Welcome to Healthy Exchange ...your quarterly online newsletter from the FIT/UCE Employee Assistance Program (EAP). Each issue provides information to help you better deal with personal, family or work-related concerns.

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If you’re faced with a problem that seems too hard to solve on your own, your EAP can help you with free, confidential counseling, information or referrals. For more information or to schedule an appointment call:(212) 217-5600.

 

Summer 2016 Edition


Better Communication For Couples


Why do we always seem to argue about “silly” things? How can I get my partner to open up more? These are examples of the kinds of questions couples often ask counselors. While every couple’s situation is unique, these general guidelines can help you improve your communication with your partner:

Set An Example – If you want your partner to open up more, set the example by sharing more of your own thoughts and feelings. Try sharing interesting things you have read or overheard. Relate an experience that happened during the day.

Keep It Light – Try talking about something else besides the “problems.” Pass on a joke or bit of gossip. Make a decision not to bring up the hassles with work, kids or finances, at least not until the appropriate time.

Make “I” Statements – Avoid starting a sentence with “you.” “You” messages blame and judge the other person. “You” messages often trigger defensiveness or hostility in your partner and tend to increase conflict. Instead, put yourself on the line by sharing how it is for you. Say, “I think” or “I want” or “I feel.” “I” messages can express emotions in a way that is not threatening. No cheating by saying, “I think that you…!”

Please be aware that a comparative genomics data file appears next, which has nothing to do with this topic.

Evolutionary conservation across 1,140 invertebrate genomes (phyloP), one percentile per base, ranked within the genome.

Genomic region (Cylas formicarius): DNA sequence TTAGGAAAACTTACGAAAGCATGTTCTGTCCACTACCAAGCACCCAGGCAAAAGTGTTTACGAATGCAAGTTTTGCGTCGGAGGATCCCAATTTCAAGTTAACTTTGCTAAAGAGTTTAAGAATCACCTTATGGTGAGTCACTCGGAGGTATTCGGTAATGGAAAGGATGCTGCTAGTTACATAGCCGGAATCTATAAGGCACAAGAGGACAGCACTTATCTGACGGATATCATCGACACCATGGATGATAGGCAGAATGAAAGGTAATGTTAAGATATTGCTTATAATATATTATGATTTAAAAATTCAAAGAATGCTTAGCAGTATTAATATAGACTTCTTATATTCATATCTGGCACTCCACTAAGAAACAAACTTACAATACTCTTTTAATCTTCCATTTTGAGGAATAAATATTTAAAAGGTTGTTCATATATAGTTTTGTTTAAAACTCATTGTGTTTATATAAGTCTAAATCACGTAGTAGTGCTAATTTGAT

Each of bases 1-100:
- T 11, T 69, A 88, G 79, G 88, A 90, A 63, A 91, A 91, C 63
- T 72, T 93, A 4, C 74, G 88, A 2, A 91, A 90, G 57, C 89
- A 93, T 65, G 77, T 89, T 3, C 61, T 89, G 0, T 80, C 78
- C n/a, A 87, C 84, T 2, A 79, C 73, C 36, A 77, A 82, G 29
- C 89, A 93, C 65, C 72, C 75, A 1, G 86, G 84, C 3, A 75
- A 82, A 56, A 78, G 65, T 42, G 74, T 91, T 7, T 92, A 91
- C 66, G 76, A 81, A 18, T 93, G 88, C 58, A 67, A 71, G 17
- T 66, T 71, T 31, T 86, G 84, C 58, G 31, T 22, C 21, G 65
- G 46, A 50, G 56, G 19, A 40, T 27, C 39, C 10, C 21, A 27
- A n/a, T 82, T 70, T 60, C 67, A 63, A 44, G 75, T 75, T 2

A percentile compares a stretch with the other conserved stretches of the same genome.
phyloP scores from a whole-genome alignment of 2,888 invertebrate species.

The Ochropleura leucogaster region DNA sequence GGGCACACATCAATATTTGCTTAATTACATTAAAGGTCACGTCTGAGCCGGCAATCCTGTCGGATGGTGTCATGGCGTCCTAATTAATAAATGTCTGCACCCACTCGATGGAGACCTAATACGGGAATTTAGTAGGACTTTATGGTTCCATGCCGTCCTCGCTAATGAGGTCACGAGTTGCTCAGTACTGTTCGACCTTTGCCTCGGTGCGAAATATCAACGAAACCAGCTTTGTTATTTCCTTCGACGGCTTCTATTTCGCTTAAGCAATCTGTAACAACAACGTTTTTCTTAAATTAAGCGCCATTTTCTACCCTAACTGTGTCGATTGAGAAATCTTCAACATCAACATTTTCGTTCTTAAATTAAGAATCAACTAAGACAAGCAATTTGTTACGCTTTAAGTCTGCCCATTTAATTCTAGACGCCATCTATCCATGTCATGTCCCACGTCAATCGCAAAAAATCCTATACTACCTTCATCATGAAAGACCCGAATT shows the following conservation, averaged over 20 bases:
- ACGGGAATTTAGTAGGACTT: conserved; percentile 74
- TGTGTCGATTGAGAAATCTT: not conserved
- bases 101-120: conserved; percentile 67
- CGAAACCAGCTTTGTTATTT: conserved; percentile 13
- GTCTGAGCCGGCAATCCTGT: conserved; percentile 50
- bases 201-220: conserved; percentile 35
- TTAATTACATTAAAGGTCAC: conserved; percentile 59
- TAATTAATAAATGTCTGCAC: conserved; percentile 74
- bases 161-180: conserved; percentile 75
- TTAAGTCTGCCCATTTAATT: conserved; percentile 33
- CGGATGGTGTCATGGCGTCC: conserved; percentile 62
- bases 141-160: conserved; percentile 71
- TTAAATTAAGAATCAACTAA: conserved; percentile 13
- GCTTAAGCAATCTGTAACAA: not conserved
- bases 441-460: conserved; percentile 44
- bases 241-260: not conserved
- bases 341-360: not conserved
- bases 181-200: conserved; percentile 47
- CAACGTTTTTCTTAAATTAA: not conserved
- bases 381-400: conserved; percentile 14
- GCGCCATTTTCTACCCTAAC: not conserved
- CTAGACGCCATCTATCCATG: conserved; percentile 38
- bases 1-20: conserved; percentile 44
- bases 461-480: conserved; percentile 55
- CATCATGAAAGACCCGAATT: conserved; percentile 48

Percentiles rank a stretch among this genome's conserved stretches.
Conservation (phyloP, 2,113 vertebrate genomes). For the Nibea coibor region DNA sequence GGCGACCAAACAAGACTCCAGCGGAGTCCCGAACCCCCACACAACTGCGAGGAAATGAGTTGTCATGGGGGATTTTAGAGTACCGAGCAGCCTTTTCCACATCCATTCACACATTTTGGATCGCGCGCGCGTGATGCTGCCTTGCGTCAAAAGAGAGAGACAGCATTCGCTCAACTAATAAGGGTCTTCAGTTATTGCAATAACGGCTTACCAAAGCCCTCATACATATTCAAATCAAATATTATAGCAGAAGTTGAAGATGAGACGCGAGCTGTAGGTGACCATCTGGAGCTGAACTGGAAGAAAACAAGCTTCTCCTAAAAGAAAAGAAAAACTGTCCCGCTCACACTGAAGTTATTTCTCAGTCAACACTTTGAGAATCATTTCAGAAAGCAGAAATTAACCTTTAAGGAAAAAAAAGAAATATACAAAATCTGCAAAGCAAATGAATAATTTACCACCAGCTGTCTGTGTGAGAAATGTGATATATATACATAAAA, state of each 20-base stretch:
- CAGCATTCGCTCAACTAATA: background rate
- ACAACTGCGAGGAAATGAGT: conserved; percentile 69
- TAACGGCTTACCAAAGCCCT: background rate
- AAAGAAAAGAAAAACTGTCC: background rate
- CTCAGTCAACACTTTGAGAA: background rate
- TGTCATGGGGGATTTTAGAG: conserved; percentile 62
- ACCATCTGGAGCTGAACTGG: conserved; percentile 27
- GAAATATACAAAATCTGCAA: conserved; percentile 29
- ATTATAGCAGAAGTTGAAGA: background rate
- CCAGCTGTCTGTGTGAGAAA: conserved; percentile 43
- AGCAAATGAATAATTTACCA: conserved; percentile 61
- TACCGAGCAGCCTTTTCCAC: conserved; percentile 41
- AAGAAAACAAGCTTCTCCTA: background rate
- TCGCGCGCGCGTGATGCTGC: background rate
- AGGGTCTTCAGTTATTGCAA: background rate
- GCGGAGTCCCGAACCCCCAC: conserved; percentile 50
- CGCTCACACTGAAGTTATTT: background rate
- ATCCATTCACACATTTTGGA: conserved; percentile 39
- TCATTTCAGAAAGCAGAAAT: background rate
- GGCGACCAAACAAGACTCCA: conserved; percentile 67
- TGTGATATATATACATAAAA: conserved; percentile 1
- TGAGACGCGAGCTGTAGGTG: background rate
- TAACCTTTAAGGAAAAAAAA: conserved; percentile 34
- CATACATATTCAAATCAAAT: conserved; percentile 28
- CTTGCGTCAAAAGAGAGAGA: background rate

Use “Feeling” Words – It’s not fair to expect your partner to guess or “figure out” what you are feeling, as in “If he loved me, he’d know!” Quit playing the guessing game and say it. Be sure to use feeling words like “sad,” “happy,” “excited,” “angry,” “worried,” etc. Remember to start the sentence with an “I.”

Ask Open-Ended Questions – Avoid questions that can be answered with a simple “yes” or “no.” Otherwise, that’s often all you’ll get. Try starting out the question with “how,” or “what,” as in, “What do you think about...” or “How do you feel about...” Don’t ask “why.” Chances are the other person doesn’t know anyway and “why” can sound like an accusation.

Do Something Together – Experience has shown that people, particularly men, are more likely to share their feelings when they are doing something together that both can enjoy.

Your EAP is here to help

If you are concerned about a particularly difficult relationship issue, contact your Employee Assistance Program (EAP) for FREE and CONFIDENTIAL counseling, referrals or information. Remember, your EAP is always available to help you or your immediate family members with most-any personal, family or work-related concern. If you need help, why not call an EAP counselor today? We’re here to help you.


 
   
 

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Disclaimer: This newsletter is not intended to provide medical advice on personal wellness matters. Please consult your physician for medical advice.